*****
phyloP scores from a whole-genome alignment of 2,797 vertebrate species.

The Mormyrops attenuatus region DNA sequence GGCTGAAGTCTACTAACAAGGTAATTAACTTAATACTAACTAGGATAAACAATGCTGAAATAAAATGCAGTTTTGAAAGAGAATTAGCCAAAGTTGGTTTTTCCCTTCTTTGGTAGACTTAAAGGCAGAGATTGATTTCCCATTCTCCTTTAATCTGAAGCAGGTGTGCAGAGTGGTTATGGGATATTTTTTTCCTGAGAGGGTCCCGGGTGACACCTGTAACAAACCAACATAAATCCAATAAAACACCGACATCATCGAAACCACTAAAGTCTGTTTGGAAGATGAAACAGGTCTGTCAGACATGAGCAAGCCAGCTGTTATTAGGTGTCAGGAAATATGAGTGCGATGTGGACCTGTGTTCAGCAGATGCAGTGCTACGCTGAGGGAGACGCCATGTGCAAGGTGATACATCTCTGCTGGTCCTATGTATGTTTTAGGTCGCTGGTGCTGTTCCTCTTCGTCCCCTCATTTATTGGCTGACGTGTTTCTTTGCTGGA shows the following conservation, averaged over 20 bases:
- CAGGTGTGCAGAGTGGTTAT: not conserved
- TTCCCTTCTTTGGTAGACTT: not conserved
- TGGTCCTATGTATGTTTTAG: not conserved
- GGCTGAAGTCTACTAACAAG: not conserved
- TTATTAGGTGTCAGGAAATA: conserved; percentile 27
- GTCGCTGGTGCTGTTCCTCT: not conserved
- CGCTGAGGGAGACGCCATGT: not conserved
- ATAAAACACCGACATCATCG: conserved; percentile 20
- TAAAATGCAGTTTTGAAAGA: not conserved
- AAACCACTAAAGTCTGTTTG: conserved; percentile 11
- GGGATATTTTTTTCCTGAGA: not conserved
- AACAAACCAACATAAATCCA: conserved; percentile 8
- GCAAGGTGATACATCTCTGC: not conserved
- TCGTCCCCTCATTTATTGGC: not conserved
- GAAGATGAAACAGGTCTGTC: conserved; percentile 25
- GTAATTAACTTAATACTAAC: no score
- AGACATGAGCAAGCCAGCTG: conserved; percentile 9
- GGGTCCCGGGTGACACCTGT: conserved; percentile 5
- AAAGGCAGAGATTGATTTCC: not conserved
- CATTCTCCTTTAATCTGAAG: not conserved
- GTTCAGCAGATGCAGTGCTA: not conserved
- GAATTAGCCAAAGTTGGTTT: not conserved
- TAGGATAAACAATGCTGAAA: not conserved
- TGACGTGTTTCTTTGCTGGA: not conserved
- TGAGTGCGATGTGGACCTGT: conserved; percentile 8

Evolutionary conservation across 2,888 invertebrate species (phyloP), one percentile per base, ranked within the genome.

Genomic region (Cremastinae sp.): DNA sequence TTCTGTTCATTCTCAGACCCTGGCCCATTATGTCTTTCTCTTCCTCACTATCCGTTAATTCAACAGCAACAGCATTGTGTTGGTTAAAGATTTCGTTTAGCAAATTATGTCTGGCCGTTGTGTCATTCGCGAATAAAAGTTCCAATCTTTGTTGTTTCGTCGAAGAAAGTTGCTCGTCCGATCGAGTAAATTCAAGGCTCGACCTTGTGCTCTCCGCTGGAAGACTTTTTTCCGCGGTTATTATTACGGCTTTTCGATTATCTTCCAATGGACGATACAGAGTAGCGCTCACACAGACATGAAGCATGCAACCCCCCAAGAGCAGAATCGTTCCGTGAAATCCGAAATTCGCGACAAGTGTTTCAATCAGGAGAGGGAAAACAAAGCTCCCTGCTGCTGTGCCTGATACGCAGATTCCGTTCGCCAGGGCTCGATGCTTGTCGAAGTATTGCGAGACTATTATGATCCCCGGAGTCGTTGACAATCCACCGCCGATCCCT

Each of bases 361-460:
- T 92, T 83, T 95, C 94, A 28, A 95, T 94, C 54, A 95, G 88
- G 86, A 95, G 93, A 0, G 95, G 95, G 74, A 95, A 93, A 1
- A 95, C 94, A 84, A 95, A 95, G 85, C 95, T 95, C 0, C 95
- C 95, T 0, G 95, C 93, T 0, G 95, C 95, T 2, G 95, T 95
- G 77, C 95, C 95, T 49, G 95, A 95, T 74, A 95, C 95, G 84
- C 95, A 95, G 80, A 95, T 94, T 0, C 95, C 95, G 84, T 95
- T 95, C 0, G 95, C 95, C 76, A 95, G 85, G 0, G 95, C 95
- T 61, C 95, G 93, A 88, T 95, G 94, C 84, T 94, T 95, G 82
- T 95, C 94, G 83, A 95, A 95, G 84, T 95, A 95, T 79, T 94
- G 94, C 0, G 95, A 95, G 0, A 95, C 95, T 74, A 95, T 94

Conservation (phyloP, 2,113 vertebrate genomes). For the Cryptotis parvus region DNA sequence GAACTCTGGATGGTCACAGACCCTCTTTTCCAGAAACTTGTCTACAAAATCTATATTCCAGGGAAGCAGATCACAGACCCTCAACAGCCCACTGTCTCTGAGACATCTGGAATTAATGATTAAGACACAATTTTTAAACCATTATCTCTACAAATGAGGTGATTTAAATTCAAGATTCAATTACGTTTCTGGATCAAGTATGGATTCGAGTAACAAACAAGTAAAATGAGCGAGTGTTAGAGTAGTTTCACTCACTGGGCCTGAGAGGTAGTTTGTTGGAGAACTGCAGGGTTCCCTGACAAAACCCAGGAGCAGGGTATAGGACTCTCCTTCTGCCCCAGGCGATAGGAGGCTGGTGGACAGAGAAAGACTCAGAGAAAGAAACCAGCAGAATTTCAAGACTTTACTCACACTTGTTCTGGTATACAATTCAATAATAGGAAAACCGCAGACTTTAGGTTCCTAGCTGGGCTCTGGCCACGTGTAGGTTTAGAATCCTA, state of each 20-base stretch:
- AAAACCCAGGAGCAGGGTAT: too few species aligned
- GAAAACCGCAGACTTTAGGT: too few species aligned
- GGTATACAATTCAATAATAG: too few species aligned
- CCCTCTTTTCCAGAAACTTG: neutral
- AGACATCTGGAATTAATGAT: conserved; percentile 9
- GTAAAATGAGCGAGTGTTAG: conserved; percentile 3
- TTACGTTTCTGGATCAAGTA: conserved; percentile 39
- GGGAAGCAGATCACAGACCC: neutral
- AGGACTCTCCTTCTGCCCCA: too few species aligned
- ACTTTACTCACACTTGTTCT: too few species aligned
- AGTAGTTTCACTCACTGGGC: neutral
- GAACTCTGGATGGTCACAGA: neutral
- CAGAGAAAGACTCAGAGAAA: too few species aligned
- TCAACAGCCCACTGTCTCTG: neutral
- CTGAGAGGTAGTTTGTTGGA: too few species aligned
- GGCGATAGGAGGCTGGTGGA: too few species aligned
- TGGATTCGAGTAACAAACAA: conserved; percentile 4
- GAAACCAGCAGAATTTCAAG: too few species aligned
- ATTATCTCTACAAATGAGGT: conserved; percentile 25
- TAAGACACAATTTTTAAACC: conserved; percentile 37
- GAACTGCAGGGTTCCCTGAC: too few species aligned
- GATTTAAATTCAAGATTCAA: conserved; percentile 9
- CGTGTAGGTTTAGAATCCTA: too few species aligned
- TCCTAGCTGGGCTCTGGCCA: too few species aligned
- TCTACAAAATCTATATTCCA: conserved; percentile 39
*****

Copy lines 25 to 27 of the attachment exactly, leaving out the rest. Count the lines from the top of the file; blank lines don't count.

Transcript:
- TAGGATAAACAATGCTGAAA: not conserved
- TGACGTGTTTCTTTGCTGGA: not conserved
- TGAGTGCGATGTGGACCTGT: conserved; percentile 8